Plastics in the sea: the results of the COMMON project for Mediterranean

(sustainabilityenvironment.com) – One in three fish in the Mediterranean ingested plastic. More than half of sea turtles did. The plastic in the sea tested the fauna with a disconcerting presence of this material: out of 90,000 objects collected on the beaches, about 20% (17 thousand) were cigarette butts; 6,000 cotton buds.

These are the data released during the Final Conference of COMMON, (coastal Management and Monitoring Network for tackling marine litter in the Mediterranean sea), held in Tunis. The European project, launched at the end of 2019, involved Italy, Lebanon and Tunisia in a series of collection, analysis and awareness-raising actions in five pilot areas, with the aim of addressing the problem of waste in the Mediterranean Sea.

80% of waste in the Mediterranean is plastic

80% of the waste present in the Mediterranean Sea and on its coasts is plastic: at least one in three fish has eaten it, as shown by the analysis of 700 individuals of six different fish species. Even more than half of the turtles ingested plastic fragments. It is difficult to calculate with certainty the impacts on biodiversity: the problem is not only the entry of plastic into the marine food chain but also the possible toxic effects of the materials that have been added to the plastic.

In order to elaborate a clear picture of the state of our sea the European Union, through the program ENI CBC MED, has distributed financing of 2.2 million euros for the plan COMMON, it has involved Legambiente, the University of Siena, CIHEAM Bari, the National Institute of Marine Science and Technology in Tunis and the University of Sousse for Tunisia and the Lebanese NGO Amwaj of the Environment and the Tyre Nature Reserve for Lebanon.

Coordination in sea and coastal monitoring activities needed

The project activities were deployed in five pilot areas: the Maremma and Salento in Italy, the Kuriate and Monastir Islands in Tunisia and the Tyre Nature Reserve in Lebanon, where macro and micro waste on beaches and on the surface of the sea have been monitored, but also those ingested by mussels and fish species of commercial or high ecological value such as turtles.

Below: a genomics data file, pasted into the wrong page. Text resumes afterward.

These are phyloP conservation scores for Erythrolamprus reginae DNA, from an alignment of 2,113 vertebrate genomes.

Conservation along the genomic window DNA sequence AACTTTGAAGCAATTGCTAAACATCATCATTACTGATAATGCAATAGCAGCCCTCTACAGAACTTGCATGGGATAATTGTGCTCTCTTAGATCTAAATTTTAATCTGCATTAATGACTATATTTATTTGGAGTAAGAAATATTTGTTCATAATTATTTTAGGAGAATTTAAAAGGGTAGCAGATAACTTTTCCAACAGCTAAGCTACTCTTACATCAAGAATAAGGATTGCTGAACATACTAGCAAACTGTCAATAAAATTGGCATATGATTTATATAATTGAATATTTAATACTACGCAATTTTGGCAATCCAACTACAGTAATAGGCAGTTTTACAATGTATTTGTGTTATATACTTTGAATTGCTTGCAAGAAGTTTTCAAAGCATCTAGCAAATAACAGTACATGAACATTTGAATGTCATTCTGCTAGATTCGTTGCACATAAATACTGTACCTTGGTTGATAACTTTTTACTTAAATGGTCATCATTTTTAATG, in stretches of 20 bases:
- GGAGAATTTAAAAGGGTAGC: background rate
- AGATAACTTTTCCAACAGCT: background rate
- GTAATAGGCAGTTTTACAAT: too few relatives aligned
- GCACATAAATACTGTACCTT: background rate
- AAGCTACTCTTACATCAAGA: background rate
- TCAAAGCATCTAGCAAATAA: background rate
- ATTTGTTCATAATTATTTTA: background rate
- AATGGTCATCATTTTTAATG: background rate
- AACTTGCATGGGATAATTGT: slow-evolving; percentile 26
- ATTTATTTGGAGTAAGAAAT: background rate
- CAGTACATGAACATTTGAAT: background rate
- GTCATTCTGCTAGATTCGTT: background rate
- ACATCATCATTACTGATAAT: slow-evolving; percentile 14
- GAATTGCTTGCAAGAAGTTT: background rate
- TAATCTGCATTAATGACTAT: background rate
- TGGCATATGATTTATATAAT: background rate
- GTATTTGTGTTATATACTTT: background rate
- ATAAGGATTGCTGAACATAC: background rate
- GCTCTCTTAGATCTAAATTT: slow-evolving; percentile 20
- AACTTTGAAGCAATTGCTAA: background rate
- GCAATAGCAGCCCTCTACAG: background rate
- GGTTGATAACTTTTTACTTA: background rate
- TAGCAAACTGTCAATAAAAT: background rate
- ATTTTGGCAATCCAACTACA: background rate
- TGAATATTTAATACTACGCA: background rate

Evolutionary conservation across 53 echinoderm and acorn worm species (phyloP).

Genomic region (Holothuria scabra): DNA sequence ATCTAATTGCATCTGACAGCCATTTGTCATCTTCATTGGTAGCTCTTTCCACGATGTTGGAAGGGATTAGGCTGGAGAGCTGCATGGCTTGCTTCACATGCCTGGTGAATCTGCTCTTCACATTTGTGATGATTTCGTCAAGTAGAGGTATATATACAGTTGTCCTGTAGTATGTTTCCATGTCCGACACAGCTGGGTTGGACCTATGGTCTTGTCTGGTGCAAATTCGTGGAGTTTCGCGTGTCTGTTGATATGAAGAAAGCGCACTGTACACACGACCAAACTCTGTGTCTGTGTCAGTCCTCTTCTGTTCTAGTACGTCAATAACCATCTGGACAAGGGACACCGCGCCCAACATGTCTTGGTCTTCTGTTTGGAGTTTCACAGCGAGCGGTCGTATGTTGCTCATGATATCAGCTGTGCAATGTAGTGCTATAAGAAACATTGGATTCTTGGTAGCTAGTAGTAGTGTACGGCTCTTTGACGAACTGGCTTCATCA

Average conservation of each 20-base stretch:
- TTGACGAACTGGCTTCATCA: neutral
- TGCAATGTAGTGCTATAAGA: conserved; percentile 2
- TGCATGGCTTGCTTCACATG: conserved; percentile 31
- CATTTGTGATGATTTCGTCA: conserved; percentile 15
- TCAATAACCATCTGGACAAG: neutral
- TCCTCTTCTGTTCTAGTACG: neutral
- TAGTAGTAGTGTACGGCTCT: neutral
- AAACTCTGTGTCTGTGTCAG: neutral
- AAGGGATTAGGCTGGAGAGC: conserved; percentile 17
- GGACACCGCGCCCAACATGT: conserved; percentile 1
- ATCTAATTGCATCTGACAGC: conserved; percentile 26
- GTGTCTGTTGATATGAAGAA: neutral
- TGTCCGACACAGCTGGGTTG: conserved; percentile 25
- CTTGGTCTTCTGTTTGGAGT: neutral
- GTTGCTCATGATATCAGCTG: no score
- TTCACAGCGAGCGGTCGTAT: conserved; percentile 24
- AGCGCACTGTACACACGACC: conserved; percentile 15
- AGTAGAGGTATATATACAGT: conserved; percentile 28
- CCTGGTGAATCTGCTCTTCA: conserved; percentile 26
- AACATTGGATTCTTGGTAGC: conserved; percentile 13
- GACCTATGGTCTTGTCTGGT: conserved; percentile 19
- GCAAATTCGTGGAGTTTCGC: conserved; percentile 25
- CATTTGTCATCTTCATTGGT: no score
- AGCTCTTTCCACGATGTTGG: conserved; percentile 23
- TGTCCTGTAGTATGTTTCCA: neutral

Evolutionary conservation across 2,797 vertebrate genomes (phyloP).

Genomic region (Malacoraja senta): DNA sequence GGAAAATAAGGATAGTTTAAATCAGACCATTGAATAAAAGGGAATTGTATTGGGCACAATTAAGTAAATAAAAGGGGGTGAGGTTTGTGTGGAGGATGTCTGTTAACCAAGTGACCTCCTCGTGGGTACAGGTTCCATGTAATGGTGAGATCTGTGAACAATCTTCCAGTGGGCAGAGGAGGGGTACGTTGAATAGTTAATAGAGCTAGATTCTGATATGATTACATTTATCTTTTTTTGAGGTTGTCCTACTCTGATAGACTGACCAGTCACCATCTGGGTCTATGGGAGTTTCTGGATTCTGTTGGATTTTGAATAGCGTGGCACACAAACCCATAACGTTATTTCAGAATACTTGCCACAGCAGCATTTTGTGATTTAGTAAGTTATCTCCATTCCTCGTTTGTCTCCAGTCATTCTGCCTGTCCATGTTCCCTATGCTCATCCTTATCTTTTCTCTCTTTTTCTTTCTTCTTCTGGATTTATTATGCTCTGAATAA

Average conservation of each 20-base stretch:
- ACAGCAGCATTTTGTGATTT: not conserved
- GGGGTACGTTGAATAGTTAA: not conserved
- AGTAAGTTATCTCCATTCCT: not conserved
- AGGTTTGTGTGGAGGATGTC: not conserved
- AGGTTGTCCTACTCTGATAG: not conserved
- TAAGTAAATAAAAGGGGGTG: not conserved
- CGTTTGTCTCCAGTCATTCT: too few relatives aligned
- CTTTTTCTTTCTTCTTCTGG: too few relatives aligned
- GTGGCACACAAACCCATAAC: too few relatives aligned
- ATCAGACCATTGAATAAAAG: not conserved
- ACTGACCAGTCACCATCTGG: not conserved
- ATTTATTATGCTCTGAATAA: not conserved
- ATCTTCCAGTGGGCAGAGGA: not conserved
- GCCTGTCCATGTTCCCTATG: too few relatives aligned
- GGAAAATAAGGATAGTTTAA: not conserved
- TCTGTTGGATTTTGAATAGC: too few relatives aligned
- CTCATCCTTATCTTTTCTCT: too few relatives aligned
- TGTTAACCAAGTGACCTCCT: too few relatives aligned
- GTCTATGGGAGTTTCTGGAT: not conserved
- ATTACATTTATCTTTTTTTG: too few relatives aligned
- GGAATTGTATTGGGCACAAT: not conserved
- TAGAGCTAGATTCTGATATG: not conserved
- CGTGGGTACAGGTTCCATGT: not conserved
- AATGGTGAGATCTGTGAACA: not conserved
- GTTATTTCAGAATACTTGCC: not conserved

Read also Pollution in the Mediterranean sea: 65% are plastic waste

The results showed that of the 90 thousand specimens analyzed, about 25% consisted of butts, 9% of fragments between 2.5 and 50 cm, 7% of cotton-bud. 53% of the waste came from disposable or disposable items. The area most affected by the presence of microplastics is Lebanon: the reserve of Tyre is more exposed in the rainy season, demonstrating that the contamination by plastic comes from human activities, the consequences of which are reflected in our rivers. Researchers report much of the responsibility for plastic pollution in the Mediterranean to tourism and coastal recreation.

The pilot areas of COMMON hosted a calendar of workshops and meetings with different stakeholders and saw the development of campaigns and awareness-raising activities. However, the project also had an operational side, with the development and application of common monitoring protocols for the plastic in the sea, to assess the impacts on the marine litter and define, accordingly, the framework of more effective actions to be implemented.

The evidence produced shows, according to the organizers, the need to introduce cooperation and sharing also in scientific activities of monitoring and data collection: It is necessary that the sampling and analysis protocols be standardized at Mediterranean level in accordance with the already existing framework of the Barcelona Convention and the Framework Directive of the European Marine Strategy.

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